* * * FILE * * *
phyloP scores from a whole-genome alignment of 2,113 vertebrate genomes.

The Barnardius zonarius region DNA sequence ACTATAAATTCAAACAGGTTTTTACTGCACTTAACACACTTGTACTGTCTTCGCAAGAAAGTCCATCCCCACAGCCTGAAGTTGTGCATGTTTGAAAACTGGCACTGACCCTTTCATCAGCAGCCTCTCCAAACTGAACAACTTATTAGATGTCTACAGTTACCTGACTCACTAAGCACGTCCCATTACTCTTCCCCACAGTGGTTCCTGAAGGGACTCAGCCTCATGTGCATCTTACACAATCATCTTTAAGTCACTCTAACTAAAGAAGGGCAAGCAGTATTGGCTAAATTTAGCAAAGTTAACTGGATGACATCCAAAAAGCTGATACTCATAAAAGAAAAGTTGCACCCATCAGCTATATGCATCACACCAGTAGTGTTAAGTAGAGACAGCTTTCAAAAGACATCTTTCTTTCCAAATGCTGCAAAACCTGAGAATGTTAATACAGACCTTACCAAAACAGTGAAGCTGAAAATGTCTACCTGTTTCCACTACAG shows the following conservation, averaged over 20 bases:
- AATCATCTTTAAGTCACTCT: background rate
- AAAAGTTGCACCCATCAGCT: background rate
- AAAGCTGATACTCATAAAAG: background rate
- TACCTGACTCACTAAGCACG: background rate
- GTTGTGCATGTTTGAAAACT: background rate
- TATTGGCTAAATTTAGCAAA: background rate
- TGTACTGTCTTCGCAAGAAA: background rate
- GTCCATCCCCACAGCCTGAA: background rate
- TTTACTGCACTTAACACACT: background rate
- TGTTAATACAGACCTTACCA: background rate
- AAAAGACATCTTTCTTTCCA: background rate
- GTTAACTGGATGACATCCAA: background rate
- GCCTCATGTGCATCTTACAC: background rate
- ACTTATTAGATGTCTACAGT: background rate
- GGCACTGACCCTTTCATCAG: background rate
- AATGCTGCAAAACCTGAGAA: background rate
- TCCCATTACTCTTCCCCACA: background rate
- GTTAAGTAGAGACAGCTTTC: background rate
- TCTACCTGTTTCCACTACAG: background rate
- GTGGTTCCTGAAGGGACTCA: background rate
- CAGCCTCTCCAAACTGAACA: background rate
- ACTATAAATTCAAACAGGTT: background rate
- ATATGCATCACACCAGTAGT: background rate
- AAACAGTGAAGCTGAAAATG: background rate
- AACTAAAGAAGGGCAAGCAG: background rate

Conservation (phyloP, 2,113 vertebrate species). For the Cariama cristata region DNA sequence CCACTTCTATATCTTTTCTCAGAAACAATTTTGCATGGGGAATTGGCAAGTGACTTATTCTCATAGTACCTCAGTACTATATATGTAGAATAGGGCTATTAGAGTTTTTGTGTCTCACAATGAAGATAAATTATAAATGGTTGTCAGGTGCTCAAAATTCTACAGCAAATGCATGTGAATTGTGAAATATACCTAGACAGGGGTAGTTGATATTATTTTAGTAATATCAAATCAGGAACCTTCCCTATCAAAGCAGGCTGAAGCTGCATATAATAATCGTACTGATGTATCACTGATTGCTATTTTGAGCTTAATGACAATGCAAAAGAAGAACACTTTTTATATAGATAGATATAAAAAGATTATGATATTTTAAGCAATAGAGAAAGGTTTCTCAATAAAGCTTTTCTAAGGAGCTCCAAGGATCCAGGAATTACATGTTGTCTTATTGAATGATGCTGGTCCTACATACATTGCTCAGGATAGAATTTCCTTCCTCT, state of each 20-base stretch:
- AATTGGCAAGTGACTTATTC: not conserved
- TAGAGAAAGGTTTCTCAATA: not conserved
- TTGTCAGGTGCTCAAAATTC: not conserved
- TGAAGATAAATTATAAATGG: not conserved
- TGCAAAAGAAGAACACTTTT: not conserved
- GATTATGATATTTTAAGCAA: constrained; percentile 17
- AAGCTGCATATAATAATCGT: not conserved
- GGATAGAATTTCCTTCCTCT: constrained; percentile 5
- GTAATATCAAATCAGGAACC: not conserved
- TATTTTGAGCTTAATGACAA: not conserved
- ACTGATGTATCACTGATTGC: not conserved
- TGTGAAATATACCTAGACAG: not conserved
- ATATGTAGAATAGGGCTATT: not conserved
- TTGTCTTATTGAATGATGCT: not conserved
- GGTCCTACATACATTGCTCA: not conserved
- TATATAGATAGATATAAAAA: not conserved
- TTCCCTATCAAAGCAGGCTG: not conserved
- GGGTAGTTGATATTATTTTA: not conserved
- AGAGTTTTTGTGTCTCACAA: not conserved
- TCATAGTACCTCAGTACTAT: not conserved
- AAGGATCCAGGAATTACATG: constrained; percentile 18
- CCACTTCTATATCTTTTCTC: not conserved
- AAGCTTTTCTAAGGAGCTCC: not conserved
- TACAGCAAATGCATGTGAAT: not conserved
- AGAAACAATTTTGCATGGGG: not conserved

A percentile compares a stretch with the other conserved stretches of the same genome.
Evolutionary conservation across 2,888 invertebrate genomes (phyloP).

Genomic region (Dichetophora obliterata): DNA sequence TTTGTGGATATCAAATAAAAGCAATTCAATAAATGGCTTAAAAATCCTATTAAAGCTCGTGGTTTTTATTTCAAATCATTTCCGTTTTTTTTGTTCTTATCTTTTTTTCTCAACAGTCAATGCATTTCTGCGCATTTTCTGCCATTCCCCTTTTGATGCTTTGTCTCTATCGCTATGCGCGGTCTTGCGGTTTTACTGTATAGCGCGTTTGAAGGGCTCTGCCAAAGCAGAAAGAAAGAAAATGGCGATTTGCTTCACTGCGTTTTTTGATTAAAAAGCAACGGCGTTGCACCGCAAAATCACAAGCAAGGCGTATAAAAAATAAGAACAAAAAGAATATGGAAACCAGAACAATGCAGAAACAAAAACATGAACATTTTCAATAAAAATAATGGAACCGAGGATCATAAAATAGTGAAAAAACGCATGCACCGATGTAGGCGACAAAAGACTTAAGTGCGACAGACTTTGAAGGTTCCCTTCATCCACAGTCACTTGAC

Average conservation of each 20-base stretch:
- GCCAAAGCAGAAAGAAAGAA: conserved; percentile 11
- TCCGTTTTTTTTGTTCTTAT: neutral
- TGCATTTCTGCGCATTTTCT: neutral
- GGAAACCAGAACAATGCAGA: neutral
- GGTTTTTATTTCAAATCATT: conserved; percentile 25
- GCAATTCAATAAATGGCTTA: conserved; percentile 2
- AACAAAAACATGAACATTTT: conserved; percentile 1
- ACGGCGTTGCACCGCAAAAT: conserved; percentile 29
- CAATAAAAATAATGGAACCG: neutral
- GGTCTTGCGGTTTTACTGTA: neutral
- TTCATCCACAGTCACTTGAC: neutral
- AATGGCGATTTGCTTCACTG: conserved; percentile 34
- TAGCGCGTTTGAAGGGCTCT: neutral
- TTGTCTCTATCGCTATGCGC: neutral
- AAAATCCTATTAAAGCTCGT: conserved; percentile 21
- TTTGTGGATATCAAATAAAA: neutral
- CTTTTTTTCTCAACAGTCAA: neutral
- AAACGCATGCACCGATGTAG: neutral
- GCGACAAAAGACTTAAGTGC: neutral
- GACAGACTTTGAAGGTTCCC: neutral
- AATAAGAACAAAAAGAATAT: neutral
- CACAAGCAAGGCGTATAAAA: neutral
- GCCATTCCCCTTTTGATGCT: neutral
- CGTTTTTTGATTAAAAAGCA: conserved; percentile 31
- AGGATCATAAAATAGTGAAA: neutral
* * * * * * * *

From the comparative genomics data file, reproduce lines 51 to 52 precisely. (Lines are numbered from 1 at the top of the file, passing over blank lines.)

- AAGCTTTTCTAAGGAGCTCC: not conserved
- TACAGCAAATGCATGTGAAT: not conserved